Home Your Tech Mobility OwnFone puts custom braille buttons on mobiles

A mobile phone with personalised buttons with braille legends has gone on sale in Australia.

OwnFone has been selling mobile phones with two to 12 pre-programmed dialling buttons. The phones are intended for use by children (so they can only call the designated numbers) and by seniors (for ease of dialling in an health emergency - the phone is small and light enough to be carried on a lanyard).

One of the buttons must be assigned to 000. (For overseas readers, that's the Australian equivalent of 911 in the US, 999 in the UK, or 112 as specified by the GSM standard.)

The company has now extended the idea to offer a version with two or four buttons labelled in braille.

"Incredibly, OwnFone is the first in the world to sell a braille phone which is personalised for every user," said Tom Sunderland, the UK-based inventor of OwnFone.

"In the past, the cost of developing a braille phone versus the market size has been a barrier to entry. 3D printing provides a fast and affordable way to overcome this barrier."

OwnFone Australia director Brad Scoble said "OwnFone meets the need for a basic mobile phone to keep in touch. Smartphones are often too complicated, and in the case of people who are blind, not user-friendly."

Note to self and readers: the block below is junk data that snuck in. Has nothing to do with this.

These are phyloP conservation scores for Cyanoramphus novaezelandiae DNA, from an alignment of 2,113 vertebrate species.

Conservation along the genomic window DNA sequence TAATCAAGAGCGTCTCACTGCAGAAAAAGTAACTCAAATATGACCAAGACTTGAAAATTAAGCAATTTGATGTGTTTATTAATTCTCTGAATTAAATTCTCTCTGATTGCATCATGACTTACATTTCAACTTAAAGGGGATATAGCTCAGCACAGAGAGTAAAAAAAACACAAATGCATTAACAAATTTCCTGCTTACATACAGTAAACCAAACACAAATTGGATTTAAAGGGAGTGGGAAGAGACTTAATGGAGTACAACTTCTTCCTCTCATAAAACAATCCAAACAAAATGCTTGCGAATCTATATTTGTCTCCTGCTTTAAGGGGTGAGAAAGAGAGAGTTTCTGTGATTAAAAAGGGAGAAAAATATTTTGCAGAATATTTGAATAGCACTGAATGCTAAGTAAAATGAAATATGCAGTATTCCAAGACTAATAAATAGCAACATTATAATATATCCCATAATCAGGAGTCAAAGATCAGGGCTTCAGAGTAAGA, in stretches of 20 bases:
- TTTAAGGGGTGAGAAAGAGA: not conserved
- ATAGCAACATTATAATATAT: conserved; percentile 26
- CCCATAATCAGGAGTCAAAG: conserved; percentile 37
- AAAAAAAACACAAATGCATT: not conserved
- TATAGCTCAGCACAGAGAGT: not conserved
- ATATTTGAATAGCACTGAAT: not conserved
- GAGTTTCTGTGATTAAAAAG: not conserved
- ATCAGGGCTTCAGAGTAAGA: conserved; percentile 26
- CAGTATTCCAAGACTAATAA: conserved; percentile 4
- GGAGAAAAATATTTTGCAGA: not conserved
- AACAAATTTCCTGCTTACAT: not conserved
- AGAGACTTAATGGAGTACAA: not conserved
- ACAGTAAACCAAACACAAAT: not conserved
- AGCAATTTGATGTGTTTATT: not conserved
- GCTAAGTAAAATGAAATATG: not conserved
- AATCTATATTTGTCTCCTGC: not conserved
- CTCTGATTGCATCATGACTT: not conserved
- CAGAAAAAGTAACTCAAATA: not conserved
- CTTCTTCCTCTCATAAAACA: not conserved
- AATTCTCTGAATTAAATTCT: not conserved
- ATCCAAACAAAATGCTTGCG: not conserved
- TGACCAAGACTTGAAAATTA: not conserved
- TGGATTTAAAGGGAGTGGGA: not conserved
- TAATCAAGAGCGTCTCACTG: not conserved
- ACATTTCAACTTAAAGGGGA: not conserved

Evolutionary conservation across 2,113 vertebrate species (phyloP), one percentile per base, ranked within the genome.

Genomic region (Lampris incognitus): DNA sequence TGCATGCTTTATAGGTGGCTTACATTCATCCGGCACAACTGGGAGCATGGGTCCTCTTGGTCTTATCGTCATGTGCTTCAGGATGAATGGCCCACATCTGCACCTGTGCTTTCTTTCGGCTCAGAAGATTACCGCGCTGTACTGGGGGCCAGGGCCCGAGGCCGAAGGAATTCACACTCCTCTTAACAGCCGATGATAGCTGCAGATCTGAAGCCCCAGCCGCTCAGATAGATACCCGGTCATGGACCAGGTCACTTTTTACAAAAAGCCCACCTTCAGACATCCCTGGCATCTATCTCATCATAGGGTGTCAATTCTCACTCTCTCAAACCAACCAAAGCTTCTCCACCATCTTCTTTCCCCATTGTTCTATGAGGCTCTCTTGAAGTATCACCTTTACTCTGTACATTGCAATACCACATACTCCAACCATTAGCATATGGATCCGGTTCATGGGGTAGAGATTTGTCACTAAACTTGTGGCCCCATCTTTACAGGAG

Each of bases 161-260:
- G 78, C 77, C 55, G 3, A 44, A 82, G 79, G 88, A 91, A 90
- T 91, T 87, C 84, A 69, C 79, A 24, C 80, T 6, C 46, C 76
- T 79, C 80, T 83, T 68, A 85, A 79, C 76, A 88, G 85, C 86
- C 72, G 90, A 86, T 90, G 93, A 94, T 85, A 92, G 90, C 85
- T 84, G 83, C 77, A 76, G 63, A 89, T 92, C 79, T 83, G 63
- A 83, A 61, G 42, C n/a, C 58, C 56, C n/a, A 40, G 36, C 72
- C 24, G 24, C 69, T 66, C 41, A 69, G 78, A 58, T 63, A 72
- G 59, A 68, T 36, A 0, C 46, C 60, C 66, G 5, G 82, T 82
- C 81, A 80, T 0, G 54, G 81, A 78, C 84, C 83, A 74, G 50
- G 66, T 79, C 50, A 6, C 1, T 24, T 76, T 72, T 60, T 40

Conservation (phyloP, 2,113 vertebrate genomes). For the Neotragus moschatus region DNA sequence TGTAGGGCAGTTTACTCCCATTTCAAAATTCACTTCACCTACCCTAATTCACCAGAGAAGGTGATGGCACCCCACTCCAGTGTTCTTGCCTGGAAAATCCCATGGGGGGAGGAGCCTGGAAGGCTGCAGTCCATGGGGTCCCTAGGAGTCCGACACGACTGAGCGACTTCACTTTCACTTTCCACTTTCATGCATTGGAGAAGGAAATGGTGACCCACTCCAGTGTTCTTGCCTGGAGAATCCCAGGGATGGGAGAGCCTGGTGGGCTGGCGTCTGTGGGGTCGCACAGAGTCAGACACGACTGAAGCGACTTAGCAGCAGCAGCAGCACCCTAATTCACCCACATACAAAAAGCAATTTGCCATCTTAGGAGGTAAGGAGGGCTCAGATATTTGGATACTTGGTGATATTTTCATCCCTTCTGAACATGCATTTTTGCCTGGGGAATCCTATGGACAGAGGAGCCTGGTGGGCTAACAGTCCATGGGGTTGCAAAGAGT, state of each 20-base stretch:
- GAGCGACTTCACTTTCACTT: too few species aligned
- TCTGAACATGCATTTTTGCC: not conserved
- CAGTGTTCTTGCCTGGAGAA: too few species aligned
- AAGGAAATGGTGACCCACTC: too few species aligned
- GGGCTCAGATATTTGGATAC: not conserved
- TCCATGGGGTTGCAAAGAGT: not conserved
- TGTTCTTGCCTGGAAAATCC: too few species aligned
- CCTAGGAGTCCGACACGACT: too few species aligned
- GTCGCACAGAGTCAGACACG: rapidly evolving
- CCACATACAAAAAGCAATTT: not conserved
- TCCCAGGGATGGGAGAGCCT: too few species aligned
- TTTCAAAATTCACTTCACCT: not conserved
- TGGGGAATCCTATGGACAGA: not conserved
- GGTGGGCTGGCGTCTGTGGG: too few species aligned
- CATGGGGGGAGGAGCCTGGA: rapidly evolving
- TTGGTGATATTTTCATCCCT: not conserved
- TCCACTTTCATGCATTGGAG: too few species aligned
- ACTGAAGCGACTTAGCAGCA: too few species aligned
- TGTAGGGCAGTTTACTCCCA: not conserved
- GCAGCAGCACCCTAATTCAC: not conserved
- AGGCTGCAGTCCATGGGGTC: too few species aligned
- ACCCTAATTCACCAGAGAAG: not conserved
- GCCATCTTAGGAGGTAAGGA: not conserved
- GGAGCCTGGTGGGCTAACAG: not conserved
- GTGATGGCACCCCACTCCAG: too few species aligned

He added "The braille phone complements our existing and popular OwnFone for kids and seniors. The only difference is in the design of the phone. Kids and seniors have the option of words or images as buttons, whereas people who are blind have braille."

According to the OwnFone Australia FAQ, the preprogrammed names or numbers can be changed up to three times every 12 months at no additional charge.

Prices of the braille OwnFone start at $89, with call plans from $2.35 per week.


Download an in-depth guide to managing a healthy, motivated and energetic workforce without breaking the bank.


Stephen Withers

joomla visitors

Stephen Withers is one of Australia¹s most experienced IT journalists, having begun his career in the days of 8-bit 'microcomputers'. He covers the gamut from gadgets to enterprise systems. In previous lives he has been an academic, a systems programmer, an IT support manager, and an online services manager. Stephen holds an honours degree in Management Sciences, a PhD in Industrial and Business Studies, and is a senior member of the Australian Computer Society.






Join the iTWire Community and be part of the latest news, invites to exclusive events, whitepapers and educational materials and oppertunities.
Why do I want to receive this daily update?
  • The latest features from iTWire
  • Free whitepaper downloads
  • Industry opportunities